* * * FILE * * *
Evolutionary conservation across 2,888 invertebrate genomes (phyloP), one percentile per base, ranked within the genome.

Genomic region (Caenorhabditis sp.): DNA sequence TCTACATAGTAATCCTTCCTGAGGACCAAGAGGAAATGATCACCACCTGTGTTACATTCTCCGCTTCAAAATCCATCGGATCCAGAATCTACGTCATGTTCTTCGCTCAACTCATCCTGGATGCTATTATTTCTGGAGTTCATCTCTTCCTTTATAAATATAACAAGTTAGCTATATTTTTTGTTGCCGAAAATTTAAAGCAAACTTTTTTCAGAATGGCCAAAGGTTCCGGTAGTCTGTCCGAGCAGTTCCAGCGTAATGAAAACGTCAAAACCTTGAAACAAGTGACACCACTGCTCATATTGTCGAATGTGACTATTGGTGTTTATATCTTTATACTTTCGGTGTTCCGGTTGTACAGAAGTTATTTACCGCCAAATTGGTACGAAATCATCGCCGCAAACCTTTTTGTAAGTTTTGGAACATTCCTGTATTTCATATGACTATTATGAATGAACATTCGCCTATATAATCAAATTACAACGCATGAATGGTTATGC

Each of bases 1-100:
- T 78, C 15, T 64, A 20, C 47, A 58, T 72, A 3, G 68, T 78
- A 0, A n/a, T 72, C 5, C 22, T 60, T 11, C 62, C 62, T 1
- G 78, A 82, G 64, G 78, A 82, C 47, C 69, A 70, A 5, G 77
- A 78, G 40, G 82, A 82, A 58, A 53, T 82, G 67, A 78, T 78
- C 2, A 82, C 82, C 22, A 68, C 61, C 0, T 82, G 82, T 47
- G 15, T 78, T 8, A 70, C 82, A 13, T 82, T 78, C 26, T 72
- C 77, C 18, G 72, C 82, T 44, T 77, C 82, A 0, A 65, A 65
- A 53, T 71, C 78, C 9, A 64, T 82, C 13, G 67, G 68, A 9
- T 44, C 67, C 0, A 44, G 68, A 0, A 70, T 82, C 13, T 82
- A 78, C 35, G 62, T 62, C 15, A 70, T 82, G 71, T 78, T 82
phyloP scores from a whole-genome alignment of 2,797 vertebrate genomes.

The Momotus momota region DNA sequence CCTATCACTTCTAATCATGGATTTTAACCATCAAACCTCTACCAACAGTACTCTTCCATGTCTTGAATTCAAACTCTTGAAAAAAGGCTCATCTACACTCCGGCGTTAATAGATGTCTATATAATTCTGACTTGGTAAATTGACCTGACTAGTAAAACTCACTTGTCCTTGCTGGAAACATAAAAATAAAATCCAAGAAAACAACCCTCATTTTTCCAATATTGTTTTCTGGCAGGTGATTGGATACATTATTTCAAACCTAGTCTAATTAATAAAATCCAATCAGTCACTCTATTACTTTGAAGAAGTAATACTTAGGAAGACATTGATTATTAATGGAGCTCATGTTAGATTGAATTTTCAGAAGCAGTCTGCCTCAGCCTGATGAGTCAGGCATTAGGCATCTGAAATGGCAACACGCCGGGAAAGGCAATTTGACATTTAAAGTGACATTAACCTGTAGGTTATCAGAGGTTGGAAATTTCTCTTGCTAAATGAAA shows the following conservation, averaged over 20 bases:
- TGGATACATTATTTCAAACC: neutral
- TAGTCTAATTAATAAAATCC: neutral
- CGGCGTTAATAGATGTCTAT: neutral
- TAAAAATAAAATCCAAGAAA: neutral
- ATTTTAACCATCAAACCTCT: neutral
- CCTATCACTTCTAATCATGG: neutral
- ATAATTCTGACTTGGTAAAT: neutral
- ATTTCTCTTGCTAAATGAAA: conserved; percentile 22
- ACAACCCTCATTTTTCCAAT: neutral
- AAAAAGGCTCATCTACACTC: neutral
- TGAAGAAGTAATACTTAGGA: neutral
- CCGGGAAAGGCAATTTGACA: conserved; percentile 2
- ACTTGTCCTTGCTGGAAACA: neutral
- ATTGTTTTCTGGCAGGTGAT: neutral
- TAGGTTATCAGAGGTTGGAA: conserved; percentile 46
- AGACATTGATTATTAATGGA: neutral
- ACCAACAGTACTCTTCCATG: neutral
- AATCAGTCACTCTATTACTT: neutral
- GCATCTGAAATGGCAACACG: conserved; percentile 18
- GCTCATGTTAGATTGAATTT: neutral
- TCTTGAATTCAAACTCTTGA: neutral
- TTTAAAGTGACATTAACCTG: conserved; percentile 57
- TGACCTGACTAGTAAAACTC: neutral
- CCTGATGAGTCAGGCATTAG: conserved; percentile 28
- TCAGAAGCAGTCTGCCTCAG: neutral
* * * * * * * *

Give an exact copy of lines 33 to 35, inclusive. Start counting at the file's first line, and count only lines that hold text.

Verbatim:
- AATCAGTCACTCTATTACTT: neutral
- GCATCTGAAATGGCAACACG: conserved; percentile 18
- GCTCATGTTAGATTGAATTT: neutral